Fox, Sir (Charles) Douglas 1840-1921, civil engineer, was born near Smethwick 14 May 1840, the eldest in the family of three sons and one daughter of (Sir) Charles Fox [qv.], engineer, and his wife Mary, daughter of Joseph Brookhouse, clock-maker, of Derby. He attended Highgate School (1851-4), Kings College School (1854-5), and Kings College, London (1855-7), of which he became an honorary fellow in 1887.
     Fox was to have gone to Trinity College, Cambridge, but that plan foundered with the sudden financial collapse in early 1857 of his fathers erstwhile flourishing business. Instead, he was articled to his father who, later in 1857, had begun to practise as a consulting engineer in London. In 1863 Fox joined his father in partnership. The latter had already built an international reputation in railway and allied engineering. By 1865 the new practice was involved in major projects in Britain, the USA, Canada, South Africa, India, Australia, and South America. Douglas Foxs potential was well exercised when, from 1863 to 1866, the firm, still just father and son, masterminded the complex system of viaducts and bridges in Battersea, separating the lines from the east and south to Victoria from those from the south-west to Waterloo, including the widening of the Grosvenor bridge over the Thames from two to seven tracks.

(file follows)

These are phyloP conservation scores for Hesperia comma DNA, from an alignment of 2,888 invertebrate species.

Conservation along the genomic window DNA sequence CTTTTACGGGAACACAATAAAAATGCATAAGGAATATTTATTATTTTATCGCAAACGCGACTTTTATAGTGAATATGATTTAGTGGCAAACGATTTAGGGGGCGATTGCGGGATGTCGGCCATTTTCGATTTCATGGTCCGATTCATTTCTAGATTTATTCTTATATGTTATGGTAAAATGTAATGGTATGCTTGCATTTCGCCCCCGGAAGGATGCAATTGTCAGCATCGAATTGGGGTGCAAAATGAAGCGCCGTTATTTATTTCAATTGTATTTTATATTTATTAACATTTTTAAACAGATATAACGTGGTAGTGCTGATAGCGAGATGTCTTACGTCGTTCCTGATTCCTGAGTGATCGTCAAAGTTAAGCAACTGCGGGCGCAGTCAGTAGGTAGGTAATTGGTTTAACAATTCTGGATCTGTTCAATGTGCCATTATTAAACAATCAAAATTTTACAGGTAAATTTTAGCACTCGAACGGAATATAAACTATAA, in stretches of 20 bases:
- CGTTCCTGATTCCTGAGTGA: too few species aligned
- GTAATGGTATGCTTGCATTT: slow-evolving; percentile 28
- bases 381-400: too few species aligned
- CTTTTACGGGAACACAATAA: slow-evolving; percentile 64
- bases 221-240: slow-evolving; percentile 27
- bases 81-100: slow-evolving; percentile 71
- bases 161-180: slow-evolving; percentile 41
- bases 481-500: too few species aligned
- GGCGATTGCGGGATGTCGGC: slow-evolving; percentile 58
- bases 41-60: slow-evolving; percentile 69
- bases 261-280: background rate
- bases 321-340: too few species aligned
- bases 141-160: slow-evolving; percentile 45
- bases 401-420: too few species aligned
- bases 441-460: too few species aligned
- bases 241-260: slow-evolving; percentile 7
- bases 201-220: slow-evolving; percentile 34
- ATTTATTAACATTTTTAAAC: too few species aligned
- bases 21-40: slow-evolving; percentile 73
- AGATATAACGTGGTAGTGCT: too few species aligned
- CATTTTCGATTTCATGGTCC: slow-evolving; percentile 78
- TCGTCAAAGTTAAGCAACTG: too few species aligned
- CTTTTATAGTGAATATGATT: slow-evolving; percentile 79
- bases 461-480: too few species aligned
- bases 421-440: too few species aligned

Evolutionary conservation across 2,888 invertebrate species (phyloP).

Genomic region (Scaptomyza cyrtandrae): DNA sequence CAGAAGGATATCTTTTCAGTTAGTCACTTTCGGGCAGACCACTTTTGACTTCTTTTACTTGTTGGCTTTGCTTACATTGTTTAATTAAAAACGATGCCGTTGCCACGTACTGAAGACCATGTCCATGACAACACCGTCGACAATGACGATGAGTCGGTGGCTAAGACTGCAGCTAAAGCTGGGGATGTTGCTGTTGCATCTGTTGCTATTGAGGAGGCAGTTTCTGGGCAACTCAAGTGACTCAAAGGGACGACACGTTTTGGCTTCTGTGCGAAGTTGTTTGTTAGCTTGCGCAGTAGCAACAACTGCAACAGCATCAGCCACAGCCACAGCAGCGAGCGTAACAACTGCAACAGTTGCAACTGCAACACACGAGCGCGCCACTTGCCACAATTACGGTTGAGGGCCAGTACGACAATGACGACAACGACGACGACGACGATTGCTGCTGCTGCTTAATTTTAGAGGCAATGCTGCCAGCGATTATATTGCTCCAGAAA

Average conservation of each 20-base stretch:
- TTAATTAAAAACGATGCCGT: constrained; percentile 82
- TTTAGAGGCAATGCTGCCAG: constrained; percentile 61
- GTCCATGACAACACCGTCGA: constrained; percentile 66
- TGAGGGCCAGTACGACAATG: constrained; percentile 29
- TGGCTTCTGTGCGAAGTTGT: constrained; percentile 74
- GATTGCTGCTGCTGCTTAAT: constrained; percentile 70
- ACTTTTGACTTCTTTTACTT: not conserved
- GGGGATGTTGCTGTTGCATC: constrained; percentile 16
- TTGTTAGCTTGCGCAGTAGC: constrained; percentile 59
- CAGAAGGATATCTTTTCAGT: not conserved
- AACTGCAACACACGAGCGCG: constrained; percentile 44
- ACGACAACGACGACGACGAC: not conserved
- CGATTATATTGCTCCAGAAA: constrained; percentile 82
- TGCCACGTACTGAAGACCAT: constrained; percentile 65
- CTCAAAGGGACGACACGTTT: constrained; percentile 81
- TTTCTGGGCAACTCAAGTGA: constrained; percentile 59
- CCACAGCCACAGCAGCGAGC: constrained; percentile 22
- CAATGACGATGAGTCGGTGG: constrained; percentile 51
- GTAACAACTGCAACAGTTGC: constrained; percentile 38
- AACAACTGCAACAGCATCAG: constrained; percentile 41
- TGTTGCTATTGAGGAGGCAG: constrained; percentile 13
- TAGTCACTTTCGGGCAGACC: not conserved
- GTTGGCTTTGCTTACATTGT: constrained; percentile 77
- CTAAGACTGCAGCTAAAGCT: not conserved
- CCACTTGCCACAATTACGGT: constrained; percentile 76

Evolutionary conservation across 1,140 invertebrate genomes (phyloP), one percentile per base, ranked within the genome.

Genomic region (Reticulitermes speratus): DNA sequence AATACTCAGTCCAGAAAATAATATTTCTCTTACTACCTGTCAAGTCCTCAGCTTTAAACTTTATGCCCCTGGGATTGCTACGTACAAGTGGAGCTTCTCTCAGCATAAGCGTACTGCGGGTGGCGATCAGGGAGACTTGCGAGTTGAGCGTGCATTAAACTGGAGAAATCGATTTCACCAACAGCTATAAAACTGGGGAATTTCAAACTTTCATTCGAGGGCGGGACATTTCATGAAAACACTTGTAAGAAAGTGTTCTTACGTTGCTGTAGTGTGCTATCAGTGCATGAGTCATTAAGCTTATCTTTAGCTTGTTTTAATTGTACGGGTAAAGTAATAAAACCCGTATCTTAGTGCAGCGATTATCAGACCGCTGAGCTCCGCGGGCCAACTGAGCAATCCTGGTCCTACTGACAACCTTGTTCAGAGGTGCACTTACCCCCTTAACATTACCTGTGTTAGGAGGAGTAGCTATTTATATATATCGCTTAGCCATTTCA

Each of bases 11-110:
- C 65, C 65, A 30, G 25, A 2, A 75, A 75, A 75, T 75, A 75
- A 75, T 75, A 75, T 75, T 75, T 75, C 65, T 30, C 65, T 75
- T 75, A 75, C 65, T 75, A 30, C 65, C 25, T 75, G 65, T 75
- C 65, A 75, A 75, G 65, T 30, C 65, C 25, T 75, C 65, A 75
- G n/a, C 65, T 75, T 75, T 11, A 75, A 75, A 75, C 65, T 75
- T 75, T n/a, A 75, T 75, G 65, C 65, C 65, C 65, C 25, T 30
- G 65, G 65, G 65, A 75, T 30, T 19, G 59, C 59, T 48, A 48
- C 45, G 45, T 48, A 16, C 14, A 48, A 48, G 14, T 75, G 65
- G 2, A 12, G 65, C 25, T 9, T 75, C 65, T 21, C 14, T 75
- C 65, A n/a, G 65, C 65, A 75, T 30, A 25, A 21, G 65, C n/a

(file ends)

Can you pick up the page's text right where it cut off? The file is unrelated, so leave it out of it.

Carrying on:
Sir Charles Fox died in 1874. His second son Francis had joined the partnership, which the two brothers now carried on together. Work continued to pour in, especially from South Africa and South America, but also at home. In 1886 Douglas Fox and James Brunlees [qv.] were knighted on completion of the first tunnel under the Mersey which, along with the railway linking Birkenhead with Liverpool, they had jointly engineered.
     Among the many projects for which the firm was responsible during Foxs later years were the Liverpool Overhead Railway (the first electric elevated city railway in the world), the extension from Rugby to London of the Great Central Railway, including its Marylebone terminal, the Great Northern and City tube (with large tunnels to accommodate standard rolling stock), and the Hampstead tube linking Charing Cross with Golders Green and Highgate; and, abroad, much of the Cape Government Railways in South Africa, the whole Rhodesia Railways system, including the 500-feet span Victoria Falls arch bridge over the Zambesi river, the Benguela Railway in Angola, and several railways and other works in South America.
     Fox was president of the Institution of Civil Engineers (1899-1900). He was a JP for many years. Like his father, he was of an urbane and generous disposition. Inheriting his mothers religious principles, he was strict in his observances. Not only at home, but also at his office, prayers began each day for all present.
     In 1863 he married Mary (died 1920), daughter of Francis Wright of Osmaston Manor, Derby. They had one son and four daughters. Fox died 13 November 1921 at the Kensington home of one of his daughters.

     Information from family and from Institution of Civil Engineers
     The Times, 15 November 1921
     Engineer, 18 November 1921
     archives of Acer Group Ltd.

Contributor: Ralph Freeman

Published: 1993